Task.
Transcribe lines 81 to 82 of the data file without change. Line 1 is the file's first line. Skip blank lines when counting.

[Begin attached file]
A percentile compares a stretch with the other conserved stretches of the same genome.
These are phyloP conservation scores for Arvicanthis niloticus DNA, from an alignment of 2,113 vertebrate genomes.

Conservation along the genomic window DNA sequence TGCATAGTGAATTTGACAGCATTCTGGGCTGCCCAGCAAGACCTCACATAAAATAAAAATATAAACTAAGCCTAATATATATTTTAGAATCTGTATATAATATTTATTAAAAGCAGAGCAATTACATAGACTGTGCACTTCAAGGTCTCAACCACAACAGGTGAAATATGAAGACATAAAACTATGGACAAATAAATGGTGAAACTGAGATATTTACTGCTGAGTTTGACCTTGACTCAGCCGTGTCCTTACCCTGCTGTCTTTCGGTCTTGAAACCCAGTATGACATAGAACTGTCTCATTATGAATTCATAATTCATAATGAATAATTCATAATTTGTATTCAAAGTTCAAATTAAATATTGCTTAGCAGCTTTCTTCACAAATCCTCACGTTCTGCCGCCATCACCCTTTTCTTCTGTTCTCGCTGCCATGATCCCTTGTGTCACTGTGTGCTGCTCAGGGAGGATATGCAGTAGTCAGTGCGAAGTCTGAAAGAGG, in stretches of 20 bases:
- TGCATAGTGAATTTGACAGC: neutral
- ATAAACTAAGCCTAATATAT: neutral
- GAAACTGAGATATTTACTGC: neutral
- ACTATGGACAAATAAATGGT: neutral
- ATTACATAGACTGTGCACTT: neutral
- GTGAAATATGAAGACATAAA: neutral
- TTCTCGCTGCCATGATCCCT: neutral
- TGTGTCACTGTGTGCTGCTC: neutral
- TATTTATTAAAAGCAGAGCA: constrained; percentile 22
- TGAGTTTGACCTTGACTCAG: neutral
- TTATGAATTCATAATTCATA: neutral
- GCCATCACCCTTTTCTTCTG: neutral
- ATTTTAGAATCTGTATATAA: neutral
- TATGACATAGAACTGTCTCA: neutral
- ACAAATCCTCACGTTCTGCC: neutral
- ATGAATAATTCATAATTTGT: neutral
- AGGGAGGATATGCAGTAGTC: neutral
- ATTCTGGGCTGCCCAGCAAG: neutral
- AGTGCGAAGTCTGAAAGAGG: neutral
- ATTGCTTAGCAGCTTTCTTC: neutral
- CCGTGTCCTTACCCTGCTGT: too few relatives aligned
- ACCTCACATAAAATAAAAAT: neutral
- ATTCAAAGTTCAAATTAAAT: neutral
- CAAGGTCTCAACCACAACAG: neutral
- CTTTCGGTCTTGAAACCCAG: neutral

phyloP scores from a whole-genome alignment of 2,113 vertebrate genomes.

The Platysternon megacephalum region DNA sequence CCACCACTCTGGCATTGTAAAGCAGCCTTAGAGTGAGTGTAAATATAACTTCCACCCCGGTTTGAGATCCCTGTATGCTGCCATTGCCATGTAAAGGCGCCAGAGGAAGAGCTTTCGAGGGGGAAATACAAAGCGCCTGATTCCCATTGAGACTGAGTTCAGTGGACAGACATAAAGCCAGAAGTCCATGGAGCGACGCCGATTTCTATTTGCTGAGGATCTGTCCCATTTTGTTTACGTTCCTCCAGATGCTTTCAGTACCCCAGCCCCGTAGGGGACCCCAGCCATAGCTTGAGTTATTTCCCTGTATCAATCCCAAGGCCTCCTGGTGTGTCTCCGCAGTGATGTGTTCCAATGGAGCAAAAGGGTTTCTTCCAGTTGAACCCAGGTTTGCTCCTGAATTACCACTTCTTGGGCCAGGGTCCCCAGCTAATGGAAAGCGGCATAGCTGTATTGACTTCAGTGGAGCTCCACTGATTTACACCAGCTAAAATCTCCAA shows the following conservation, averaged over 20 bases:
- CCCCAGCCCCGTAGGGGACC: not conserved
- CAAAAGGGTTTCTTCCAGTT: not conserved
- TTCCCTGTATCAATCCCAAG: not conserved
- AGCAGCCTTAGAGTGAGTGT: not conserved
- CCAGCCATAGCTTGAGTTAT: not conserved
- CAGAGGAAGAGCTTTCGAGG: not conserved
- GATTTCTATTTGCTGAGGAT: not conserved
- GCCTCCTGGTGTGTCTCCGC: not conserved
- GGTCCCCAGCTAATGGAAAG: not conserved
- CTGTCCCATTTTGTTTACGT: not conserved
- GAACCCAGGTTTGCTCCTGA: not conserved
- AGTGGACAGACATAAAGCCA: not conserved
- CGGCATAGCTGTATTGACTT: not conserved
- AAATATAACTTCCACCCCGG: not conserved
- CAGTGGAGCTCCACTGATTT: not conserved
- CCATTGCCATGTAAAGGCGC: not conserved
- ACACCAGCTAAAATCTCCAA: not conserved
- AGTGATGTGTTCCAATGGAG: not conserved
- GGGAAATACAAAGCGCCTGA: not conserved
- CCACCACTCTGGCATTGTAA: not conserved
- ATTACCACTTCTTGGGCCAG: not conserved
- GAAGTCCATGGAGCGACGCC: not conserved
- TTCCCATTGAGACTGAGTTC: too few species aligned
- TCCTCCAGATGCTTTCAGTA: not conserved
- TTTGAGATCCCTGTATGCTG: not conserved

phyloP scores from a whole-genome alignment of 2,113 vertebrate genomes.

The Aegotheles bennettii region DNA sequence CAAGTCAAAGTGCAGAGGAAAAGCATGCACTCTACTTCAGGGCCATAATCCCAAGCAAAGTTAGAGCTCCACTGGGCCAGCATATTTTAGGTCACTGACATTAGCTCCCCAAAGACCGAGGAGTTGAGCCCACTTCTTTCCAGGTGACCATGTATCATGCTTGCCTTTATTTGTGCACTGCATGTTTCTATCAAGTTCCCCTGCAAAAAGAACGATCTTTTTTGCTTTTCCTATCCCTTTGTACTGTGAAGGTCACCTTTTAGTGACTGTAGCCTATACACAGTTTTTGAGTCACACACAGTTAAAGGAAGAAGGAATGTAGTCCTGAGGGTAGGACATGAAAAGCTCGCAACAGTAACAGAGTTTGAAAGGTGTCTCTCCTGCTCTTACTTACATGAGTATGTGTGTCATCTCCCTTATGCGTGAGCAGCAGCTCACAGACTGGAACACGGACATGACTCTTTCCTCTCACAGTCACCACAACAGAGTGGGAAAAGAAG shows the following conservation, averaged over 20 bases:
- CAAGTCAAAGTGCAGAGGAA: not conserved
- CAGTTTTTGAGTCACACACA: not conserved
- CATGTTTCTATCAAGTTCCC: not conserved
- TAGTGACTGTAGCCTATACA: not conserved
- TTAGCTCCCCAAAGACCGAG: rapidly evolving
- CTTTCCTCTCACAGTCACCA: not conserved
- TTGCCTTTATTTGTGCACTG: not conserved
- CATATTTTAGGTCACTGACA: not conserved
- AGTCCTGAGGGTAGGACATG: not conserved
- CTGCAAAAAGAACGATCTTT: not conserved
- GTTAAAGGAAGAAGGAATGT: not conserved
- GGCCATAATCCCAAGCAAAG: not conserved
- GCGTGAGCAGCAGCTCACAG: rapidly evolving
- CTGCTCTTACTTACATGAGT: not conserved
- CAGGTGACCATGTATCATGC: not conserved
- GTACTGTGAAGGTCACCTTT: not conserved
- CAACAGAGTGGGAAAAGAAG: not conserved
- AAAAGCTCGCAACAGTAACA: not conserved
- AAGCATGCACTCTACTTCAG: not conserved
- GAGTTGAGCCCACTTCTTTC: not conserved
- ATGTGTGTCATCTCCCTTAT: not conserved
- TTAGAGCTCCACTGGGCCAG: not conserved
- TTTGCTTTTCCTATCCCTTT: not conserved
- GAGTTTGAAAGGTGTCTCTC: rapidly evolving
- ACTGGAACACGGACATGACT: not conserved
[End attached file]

- GAGTTTGAAAGGTGTCTCTC: rapidly evolving
- ACTGGAACACGGACATGACT: not conserved